Particularly during sex. He wanted Gabriel to be overwhelmed, enraptured, however one might put it. And he was, but he also stopped to do this slow kissing thing—Joel had never met a man who liked to kiss as much and in such varying levels of intensity and tempos. That strange little human gesture. So comforting and so intimate depending. Joel found himself giving into the sensitivity, as if Gabriel was literally releasing him somewhat with each kiss. He forgot who he was, what he wanted, what he worried about, and just felt. It was a moment of ecstasy, and when he realized it, he was frightened.
But Gabriel was too. He covered it with humor, and being very kind and solicitous and affectionate. But he was scared Joel would leave. “I didn’t know what to do.” Joel finds himself talking about this out loud. “I was afraid that being that drawn to someone—he could hurt me. He could make me love him, and crush me, laugh at me.” Joel felt like two people that weekend—one who was in a sense cheering Gabriel on—recognizing what he was doing, wanting to tell him it was okay, he wanted to stay there too—and the other who wanted to run before the game changed, the other face appeared, the other shoe dropped, the first time he would be angry, ranging, abusive.
But it didn’t happen. Yet, how can a day and a half tell you anything? He started following Gabriel after he left that weekend, which Gabriel would never know was just as hard for him to do. He briefly hated himself for not trusting. He couldn’t be here as a trick of fate, he had to be a reward, a smile from the gods to prove Joel was an okay person. To find out, he had to watch him—what he did during the day, how he interacted with people, what his face was like when his guard was down. Joel was fascinated and encouraged by watching him smile and wave at babies, petting dogs, going to that little Buddhist temple down the block, looking at movies and Jazz CDs in the stores on St. Marks. He watched Gabriel working—following other people, researching things in courts, observing people. He saw him be sad as well—staring off into space. That’s when he wanted to let him know he was there. Gabriel went to dinner with some Puerto Rican guy—tough in a different way than Gabriel. A bond between them, but not sexual. They were talking about something personal—Gabriel looked melancholy again. Joel could not know he was talking about him, but he felt it. Time to go back. Life was worth taking a chance.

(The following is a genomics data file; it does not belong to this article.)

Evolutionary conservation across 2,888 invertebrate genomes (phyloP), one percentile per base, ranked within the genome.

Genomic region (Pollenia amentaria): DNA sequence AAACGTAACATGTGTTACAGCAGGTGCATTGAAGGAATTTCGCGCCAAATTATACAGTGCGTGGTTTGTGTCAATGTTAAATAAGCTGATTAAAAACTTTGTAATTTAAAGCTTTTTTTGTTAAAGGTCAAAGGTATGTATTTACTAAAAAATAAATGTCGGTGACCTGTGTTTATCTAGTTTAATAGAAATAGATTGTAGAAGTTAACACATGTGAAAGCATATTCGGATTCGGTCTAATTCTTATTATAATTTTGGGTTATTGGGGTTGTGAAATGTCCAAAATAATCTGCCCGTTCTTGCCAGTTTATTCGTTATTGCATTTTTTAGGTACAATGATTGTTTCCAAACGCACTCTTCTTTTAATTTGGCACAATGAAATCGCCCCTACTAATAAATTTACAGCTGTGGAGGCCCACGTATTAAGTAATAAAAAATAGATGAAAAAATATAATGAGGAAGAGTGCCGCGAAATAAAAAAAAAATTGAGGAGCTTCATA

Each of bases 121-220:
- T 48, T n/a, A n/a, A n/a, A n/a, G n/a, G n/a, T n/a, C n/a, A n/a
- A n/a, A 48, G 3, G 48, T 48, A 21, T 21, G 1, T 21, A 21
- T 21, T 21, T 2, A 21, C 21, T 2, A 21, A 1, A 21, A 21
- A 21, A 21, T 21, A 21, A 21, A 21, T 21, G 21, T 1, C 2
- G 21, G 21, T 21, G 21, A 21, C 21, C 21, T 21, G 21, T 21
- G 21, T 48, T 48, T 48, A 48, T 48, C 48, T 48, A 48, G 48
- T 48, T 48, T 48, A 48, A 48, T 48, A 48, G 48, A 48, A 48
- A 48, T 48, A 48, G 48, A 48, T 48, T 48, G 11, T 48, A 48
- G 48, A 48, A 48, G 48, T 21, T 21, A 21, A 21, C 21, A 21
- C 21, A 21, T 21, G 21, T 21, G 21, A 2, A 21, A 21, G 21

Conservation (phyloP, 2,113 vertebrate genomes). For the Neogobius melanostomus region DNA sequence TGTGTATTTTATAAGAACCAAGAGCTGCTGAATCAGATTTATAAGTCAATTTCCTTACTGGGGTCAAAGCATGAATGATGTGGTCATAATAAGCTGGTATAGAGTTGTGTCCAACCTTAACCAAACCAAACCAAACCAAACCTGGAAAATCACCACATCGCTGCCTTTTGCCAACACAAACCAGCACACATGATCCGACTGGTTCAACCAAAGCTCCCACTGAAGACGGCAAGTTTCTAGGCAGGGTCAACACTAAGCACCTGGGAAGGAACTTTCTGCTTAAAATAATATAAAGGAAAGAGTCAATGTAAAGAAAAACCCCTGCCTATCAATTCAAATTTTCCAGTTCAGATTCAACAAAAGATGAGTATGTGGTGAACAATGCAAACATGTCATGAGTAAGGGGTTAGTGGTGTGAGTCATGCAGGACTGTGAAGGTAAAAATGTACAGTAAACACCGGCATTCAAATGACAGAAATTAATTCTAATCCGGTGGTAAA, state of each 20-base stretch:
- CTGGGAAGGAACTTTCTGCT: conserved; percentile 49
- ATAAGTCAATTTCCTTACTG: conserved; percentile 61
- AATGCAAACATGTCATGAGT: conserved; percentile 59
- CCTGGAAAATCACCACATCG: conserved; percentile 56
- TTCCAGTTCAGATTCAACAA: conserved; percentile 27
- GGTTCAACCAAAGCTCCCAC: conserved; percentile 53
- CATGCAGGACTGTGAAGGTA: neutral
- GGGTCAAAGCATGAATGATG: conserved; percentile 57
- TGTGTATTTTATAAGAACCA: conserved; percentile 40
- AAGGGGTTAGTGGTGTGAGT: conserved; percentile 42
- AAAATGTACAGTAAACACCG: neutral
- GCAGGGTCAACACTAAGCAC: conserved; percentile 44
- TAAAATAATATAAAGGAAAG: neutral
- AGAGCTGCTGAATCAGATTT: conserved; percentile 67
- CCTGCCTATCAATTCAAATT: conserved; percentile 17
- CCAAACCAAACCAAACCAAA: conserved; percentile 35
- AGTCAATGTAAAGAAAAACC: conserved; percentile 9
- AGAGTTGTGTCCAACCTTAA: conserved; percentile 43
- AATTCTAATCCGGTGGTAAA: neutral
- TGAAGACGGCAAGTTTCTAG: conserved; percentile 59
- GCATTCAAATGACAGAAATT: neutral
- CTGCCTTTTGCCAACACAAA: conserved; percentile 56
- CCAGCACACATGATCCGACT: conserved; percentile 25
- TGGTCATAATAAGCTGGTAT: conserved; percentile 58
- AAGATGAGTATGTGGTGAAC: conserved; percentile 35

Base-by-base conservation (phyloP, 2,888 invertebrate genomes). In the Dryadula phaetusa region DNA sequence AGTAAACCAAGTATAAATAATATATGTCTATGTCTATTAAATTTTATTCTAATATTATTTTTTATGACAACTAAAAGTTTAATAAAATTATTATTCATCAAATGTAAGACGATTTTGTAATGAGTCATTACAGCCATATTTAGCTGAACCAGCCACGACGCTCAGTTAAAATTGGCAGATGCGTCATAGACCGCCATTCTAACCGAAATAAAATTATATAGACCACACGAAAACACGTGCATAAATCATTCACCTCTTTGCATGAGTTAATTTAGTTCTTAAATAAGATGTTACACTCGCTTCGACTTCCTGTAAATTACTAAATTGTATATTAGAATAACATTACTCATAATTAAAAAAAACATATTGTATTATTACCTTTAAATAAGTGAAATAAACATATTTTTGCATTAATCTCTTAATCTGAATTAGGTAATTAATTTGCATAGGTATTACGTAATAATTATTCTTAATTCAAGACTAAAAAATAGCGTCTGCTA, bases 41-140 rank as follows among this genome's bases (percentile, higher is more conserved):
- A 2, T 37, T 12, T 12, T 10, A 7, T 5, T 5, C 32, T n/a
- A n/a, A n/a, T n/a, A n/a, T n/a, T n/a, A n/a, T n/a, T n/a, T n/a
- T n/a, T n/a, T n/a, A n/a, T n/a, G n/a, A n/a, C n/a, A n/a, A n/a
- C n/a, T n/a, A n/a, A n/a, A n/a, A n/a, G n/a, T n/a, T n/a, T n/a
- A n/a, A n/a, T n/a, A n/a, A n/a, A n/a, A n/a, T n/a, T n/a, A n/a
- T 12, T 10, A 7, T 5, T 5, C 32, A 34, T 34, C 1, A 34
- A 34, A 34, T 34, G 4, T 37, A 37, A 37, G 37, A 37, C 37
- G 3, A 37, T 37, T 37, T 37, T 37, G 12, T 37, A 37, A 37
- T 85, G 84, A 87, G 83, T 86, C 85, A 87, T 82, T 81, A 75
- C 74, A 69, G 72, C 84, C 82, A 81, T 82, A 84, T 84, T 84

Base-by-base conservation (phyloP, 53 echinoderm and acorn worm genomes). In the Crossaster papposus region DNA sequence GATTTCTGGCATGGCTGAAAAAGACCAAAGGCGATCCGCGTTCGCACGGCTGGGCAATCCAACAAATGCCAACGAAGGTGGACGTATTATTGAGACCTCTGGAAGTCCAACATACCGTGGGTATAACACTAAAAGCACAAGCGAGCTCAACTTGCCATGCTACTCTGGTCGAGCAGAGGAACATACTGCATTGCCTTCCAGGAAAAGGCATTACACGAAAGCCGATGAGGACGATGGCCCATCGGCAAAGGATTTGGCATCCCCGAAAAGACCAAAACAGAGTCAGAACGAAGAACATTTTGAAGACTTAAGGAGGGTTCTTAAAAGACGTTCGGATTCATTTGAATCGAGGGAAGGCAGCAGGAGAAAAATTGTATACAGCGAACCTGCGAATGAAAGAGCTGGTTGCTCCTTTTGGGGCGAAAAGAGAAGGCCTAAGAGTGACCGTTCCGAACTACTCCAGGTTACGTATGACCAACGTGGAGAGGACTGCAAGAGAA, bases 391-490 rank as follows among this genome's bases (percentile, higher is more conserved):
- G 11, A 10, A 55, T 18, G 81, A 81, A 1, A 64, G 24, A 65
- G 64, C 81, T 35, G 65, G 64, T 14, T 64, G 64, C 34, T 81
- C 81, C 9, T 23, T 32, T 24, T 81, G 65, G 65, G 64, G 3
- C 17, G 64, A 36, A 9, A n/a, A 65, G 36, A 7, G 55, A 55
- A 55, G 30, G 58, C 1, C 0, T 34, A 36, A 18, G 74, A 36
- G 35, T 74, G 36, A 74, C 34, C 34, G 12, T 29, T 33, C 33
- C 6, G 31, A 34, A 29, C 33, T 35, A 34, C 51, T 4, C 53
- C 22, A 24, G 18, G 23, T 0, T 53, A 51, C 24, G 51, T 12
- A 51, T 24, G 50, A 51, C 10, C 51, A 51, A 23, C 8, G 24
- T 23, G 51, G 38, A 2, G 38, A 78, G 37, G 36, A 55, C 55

Jan has to rest for awhile. Then he wants to hear more, as Joel helps him eat. Joel explains the relationship and how sometimes he left Gabriel’s presence to do his own thing, and how when he’d return, expecting outrage or indifference, he had acceptance and comfort instead. How he became okay with that, but had difficulty imagining it could last. Sooner or later something would happen, and he couldn’t be abandoned again. It never happened that way, and in fact Joel became confident and fulfilled by adapting some of Gabriel’s qualities. But he was so afraid of being hurt. Of the loving person turning into the abuser. He couldn’t bring himself to depend on someone so deeply. So in a sense, he did what he did as almost tempting fate to bring on a self-fulfilling prophecy. If he had had previous good relationships, he might have worked out that part of his personality.
Jan nods. Especially when Joel recounts the last words Gabriel said to him, and then what Chris told him later that Gabriel said—that he was there if Joel needed him.
“You didn’t expect that. You thought at worst he’d be mad about the sexual aspect. You didn’t trust him enough that his love was real.”
Joel says nothing.
“You don’t value yourself enough, Joel. You never did. He does value you. He would not have spoken to Chris that way if he didn’t.”
Joel’s shrug was one of misery. It’s too late now to matter, his body language says.
Jan’s weak, thin hand grasps Joel’s for a moment. He squeezes his hand to make Joel look at him. “You know you can rectify this don’t you?”
Joel just stares at him.
“Your life, Joel, screwed you over. You never had a good chance to make the mistakes we all make at first. Some never learn, but that doesn’t matter. Listen to me. All you have to do is apologize. Go to him. Let him explain how hurt he was. Ask what you can do together to build trust again.”
Joel turns away for a moment. He doesn’t want to cry in front of Jan. “I don’t think he would.”
“You don’t describe people in an idealized manner. So by your description of him, he’s a good man, not the kind to spurn you. He surely sounds sensitive, more than most. He may be hurt. He may be angry and lash out. You may be angry at first too. That’s what happens. You have to learn to be an adult and move past it. Show him you’re there for him. He’ll realize you mean it, he’ll listen.”